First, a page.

JIM LEHRER: The president stepped up the pressure today for votes on health care reform in the next few weeks, and he challenged Republicans not to block that action.
Jeffrey Brown begins our coverage.
U.S. PRESIDENT BARACK OBAMA: Thank you so much.
JEFFREY BROWN: President Obama made his appeal in a speech at the White House, as an audience of health care workers looked on.
BARACK OBAMA: I believe the United States Congress owes the American people a final vote on health care reform.
JEFFREY BROWN: The president said his bill improves on an approach that evolved through debate over the last year.
BARACK OBAMA: And since then, every idea has been put on the table, every argument has been made, everything there is to say about health care has been said...
BARACK OBAMA: ... and just about everybody has said it.
BARACK OBAMA: So, now is the time to make a decision about how to finally reform health care so that it works, not just for the insurance companies, but for America's families and America's businesses.
JEFFREY BROWN: The Obama plan builds largely on the Senate bill, calling for new insurance regulations, and requiring that 31 million uninsured Americans buy coverage starting in 2014, with federal assistance.
But it would also create a federal body with power to block premium hikes, and it would end special Medicaid deals for Nebraska and other states, while adding more Medicaid money for all states to pay for expansion.
At last week's summit meeting with Republicans, the president promised to include GOP proposals. He said today he's keeping that promise, but he rejected demands to start from scratch.
BARACK OBAMA: But, given these honest and substantial differences between the parties about the need to regulate the insurance industry and the need to help millions of middle-class families get insurance, I don't see how another year of negotiations would help.
Moreover, the insurance companies aren't starting over. They're continuing to raise premiums and deny coverage as we speak.
For us to start over now could simply lead to delay that could last for another decade or even more. The American people and the U.S. economy just can't wait that long.
So, no matter which approach you favor, I believe the United States Congress owes the American people a final vote on health care reform.
JEFFREY BROWN: The Republican ideas added to the president's plan include encouraging the use of health savings accounts, sending out undercover inspectors to watch for fraud and waste, and doing more to rein in medical malpractice claims.
Still, the president made clear he will urge Democrats to push the bill through by themselves, if necessary. And he challenged Republicans.
BARACK OBAMA: Many -- probably most -- Republicans in Congress just have a fundamental disagreement over whether we should have more or less oversight of insurance companies. And if they truly believe that less regulation would lead to higher-quality, more affordable health insurance, then they should vote against the proposal I have put forward.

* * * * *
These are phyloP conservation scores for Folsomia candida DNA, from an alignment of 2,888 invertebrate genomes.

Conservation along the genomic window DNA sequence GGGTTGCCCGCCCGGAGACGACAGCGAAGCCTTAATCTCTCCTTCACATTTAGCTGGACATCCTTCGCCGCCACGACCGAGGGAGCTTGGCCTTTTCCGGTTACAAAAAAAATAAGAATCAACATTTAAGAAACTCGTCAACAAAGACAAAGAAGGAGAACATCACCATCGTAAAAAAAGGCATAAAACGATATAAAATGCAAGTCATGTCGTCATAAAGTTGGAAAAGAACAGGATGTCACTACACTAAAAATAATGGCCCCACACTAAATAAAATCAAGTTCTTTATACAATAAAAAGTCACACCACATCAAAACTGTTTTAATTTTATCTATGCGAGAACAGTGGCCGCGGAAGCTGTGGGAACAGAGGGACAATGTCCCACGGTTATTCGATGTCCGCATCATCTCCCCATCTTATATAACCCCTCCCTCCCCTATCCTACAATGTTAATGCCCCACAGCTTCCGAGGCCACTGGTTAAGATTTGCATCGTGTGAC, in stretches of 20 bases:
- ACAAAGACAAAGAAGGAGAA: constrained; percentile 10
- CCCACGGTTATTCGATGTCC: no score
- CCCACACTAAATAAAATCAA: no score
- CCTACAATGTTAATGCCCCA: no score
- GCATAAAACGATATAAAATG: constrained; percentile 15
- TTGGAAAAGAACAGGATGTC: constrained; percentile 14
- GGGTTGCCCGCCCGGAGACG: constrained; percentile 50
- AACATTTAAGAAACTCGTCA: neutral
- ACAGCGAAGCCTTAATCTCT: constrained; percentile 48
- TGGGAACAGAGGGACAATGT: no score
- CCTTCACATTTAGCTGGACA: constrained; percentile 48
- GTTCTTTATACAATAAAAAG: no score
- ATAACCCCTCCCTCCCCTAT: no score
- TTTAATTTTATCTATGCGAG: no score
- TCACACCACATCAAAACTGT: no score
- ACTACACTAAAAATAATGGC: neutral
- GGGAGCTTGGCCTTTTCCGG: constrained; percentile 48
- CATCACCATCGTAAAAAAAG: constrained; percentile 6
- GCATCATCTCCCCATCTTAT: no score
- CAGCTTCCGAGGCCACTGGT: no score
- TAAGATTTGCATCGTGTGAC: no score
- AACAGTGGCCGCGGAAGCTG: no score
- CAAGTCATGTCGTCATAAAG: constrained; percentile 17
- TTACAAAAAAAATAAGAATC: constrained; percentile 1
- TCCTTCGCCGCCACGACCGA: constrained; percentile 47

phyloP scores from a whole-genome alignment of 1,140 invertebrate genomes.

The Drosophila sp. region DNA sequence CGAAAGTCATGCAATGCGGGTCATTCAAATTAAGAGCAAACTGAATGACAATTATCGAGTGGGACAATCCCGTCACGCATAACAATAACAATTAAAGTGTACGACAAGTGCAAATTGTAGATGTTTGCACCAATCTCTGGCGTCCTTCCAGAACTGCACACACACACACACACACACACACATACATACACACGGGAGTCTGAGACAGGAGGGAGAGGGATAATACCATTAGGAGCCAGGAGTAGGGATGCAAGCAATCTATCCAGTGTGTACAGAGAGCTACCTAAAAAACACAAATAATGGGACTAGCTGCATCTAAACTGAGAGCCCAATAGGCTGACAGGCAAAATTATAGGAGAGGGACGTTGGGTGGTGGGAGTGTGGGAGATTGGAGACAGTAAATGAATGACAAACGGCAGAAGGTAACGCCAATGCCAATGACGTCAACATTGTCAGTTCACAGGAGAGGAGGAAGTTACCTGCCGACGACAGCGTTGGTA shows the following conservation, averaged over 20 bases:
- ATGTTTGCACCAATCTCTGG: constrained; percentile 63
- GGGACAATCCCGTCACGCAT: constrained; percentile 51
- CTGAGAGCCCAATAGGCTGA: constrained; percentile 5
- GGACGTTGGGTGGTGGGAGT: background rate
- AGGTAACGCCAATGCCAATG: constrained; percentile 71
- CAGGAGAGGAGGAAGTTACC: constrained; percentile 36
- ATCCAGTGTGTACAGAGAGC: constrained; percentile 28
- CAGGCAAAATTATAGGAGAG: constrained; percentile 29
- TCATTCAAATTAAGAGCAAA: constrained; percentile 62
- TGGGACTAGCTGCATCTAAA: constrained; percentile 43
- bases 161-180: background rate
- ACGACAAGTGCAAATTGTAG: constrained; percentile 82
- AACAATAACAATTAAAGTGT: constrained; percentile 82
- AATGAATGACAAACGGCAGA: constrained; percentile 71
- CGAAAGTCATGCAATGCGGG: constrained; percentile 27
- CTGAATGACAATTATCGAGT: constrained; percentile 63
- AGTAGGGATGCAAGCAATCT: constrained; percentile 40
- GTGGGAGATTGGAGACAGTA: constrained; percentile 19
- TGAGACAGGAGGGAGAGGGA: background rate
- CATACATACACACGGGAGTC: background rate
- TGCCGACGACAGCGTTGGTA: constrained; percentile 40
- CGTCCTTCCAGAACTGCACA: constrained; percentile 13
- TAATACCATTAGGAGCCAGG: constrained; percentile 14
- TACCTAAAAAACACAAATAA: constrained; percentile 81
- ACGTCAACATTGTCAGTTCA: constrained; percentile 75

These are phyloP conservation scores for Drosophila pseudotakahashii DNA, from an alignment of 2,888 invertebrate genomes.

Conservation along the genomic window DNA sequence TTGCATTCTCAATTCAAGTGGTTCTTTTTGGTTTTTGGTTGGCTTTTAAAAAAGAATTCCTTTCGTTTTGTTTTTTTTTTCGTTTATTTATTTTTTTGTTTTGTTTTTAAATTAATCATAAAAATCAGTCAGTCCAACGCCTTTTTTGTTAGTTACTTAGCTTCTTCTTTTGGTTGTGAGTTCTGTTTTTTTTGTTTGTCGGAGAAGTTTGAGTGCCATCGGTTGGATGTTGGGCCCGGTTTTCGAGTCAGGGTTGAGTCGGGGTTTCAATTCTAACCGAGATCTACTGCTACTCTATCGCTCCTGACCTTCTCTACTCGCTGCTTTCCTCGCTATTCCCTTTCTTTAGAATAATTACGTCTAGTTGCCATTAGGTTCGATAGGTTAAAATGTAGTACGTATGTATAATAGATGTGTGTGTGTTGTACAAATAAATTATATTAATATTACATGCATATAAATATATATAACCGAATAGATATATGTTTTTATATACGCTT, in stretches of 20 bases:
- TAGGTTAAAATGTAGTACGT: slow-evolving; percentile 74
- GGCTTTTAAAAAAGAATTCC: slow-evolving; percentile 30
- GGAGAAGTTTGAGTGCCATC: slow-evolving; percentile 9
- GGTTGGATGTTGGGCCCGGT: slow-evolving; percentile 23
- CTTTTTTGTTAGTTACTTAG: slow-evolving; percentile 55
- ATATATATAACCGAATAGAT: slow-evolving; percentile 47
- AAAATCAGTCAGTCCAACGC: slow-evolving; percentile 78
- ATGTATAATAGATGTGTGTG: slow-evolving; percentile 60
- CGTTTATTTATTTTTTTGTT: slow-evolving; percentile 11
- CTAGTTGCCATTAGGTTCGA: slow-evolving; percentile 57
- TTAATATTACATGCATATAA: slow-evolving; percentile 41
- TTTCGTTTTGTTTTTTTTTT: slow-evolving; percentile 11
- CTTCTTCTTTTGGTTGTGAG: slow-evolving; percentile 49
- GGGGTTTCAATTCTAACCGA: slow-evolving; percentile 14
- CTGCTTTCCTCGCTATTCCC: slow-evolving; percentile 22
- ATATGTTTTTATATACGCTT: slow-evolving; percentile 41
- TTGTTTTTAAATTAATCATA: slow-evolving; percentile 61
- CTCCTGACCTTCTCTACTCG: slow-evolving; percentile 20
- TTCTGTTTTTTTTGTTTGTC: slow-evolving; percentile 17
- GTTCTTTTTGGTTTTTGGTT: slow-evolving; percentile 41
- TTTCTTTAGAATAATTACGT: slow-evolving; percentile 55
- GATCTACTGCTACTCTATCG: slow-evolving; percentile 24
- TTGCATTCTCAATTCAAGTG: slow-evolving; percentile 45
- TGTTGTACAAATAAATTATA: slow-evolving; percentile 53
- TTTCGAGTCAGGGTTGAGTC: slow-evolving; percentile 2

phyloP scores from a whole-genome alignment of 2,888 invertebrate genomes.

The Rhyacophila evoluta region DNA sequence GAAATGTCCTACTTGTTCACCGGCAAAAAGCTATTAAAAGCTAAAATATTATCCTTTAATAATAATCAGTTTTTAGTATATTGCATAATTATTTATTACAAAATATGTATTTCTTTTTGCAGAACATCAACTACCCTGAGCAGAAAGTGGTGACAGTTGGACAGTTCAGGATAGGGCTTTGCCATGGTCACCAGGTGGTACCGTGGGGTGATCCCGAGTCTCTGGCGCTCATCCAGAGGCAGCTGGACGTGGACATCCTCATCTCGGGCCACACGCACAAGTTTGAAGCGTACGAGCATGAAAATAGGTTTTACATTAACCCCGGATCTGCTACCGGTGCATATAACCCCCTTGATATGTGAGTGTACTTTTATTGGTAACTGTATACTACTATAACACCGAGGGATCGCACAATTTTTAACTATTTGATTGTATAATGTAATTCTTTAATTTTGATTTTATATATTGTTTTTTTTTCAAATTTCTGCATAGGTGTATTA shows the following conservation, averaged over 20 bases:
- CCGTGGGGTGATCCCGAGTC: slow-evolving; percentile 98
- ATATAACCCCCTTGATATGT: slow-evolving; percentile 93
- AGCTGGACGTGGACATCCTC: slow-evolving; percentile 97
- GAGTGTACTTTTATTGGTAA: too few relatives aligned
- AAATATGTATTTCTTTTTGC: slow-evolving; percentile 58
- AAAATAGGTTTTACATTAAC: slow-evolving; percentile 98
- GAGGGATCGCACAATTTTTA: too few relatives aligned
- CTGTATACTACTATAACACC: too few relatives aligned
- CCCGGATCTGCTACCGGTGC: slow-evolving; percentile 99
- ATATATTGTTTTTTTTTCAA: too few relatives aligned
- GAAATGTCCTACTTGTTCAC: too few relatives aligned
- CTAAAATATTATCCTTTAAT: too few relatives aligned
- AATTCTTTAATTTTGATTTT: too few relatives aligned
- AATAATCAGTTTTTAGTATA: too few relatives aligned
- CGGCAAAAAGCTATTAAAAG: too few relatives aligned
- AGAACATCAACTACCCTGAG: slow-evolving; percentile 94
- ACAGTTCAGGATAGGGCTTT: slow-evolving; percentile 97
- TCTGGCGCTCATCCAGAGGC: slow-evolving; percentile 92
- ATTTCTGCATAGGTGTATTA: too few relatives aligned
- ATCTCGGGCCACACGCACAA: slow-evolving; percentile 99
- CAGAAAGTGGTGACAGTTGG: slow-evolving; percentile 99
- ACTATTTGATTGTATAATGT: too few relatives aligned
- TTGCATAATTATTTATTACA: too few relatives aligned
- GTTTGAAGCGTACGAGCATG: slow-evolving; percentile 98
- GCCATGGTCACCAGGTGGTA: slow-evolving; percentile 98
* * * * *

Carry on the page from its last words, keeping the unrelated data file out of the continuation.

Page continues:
MAN: Without objection, so ordered.
JEFFREY BROWN: But, even before he spoke, there was little indication the president's changes would win any Republican votes.
SEN. MITCH MCCONNELL, R-Ky., minority leader: The sales pitch may be new, but the bill isn't.
JEFFREY BROWN: Senate Minority Leader Mitch McConnell said the Obama plan actually hurts any prospects for real reform.
SEN. MITCH MCCONNELL: But this isn't what the American people are asking for. Americans don't want us to tack a few good ideas onto a bill that reshapes one-sixth of the economy, vastly expands the role of government, and which raises taxes and cuts Medicare to pay for all of it.
They want us to scrap the underlying bill, scrap it altogether, and start over, with step-by-step reforms that target cost and expand access.
This whole exercise is unfortunate and completely unnecessary. It also is a disservice to the American people. The fact is, the longer the Democrats cling to their own flawed vision of reform, the longer Americans will have to wait for the reforms that they really want.
JEFFREY BROWN: If Democrats do now move forward alone, it would be through a process known as reconciliation, allowing final action in the Senate with a simple majority of 51 votes.
That became critical when Republican Scott Brown won the Senate race in Massachusetts in January and cost Democrats their 60-vote supermajority in the Senate. Republicans have already been out blasting that approach.
House Minority Leader John Boehner spoke this morning.
REP. JOHN BOEHNER, R-Ohio, house minority leader: Well, it's was pretty clear that the -- the Obama administration and my colleagues in Congress are going to continue on their march to shove this government-run health care plan down the throats of the American people.
And I -- during the 20 years I have been in Congress, I have always found it pretty remarkable to watch the Congress try to pass something that the American people have already said no to.
JEFFREY BROWN: In his speech this afternoon, however, the president insisted there's plenty of precedent for proceeding with a majority vote for health care reform.
BARACK OBAMA: Reform has already passed the House with a majority. It has already passed the Senate with a supermajority of 60 votes.
And now it deserves the same kind of up-or-down vote that was cast on welfare reform, that was cast on the Children's Health Insurance Program, that was -- that was used for COBRA health coverage for the unemployed and, by the way, for both Bush tax cuts, all of which had to pass Congress with nothing more than a simple majority.
Thank you very much, everybody.
BARACK OBAMA: Let's get it done.
JEFFREY BROWN: The president plans to travel to Pennsylvania and Missouri next week to press his case for action. And Democrats say they hope to have a final bill by the end of the month.